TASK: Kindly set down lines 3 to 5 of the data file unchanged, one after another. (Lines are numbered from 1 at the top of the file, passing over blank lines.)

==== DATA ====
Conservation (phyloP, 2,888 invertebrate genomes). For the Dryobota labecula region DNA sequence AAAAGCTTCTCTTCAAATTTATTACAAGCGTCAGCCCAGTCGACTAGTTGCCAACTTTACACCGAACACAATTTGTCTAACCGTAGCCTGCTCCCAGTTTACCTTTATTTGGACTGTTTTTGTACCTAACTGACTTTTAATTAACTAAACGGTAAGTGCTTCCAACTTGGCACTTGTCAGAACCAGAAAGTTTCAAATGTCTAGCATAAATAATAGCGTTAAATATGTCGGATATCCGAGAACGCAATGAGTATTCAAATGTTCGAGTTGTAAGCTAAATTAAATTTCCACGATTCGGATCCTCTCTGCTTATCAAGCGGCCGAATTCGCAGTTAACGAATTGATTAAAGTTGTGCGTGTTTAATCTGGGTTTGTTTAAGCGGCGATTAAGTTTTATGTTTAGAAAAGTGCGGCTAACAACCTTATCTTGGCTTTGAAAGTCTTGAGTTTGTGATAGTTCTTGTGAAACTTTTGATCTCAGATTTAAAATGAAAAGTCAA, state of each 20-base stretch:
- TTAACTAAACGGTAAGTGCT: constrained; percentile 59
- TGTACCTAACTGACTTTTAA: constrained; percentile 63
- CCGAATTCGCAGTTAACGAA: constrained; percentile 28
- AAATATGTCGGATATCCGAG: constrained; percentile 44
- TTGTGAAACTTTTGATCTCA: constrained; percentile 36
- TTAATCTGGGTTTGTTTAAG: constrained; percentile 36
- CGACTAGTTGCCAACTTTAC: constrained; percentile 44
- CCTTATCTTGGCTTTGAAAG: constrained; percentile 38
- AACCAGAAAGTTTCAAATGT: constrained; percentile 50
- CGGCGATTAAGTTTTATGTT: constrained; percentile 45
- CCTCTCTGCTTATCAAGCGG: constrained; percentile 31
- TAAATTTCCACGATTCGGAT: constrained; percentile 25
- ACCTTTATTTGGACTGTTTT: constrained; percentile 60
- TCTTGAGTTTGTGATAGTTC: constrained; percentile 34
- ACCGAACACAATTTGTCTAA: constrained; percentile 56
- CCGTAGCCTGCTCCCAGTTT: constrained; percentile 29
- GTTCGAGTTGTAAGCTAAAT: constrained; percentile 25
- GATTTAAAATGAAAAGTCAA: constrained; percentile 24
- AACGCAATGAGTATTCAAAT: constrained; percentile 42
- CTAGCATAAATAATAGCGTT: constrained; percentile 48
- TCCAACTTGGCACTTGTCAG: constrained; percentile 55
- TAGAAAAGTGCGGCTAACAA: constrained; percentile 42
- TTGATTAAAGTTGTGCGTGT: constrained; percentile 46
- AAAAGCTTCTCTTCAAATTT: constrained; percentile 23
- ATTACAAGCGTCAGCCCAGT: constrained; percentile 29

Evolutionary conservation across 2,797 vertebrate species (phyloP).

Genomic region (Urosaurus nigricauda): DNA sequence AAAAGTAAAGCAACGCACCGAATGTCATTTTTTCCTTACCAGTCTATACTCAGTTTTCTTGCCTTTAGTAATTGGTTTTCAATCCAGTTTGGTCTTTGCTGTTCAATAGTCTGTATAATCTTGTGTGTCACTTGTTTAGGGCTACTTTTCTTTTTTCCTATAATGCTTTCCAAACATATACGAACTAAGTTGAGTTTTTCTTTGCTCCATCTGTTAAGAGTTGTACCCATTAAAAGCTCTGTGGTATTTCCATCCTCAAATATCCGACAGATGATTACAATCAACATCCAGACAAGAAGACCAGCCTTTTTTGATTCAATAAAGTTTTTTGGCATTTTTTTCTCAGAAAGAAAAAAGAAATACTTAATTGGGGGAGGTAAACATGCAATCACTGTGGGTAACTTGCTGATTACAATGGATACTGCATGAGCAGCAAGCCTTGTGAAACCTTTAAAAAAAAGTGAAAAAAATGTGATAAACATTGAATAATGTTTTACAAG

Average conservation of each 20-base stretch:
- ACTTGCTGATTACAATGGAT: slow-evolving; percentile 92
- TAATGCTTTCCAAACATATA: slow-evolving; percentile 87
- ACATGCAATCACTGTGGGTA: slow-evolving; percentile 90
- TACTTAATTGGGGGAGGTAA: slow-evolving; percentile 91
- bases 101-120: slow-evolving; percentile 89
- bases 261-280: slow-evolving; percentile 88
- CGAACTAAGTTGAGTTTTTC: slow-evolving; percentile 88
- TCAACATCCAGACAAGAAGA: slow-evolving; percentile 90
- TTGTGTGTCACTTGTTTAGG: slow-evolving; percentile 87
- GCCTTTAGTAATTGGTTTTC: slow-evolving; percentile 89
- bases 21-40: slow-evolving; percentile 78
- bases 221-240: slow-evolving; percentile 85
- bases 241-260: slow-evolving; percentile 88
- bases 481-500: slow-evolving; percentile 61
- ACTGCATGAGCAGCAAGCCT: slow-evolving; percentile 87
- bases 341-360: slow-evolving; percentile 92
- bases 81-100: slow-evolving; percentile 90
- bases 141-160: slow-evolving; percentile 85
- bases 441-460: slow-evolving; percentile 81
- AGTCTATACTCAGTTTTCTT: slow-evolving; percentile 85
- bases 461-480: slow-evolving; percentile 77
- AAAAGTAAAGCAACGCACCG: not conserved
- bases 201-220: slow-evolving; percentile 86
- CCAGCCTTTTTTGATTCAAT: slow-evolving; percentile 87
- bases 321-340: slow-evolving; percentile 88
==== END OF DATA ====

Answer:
- TGTACCTAACTGACTTTTAA: constrained; percentile 63
- CCGAATTCGCAGTTAACGAA: constrained; percentile 28
- AAATATGTCGGATATCCGAG: constrained; percentile 44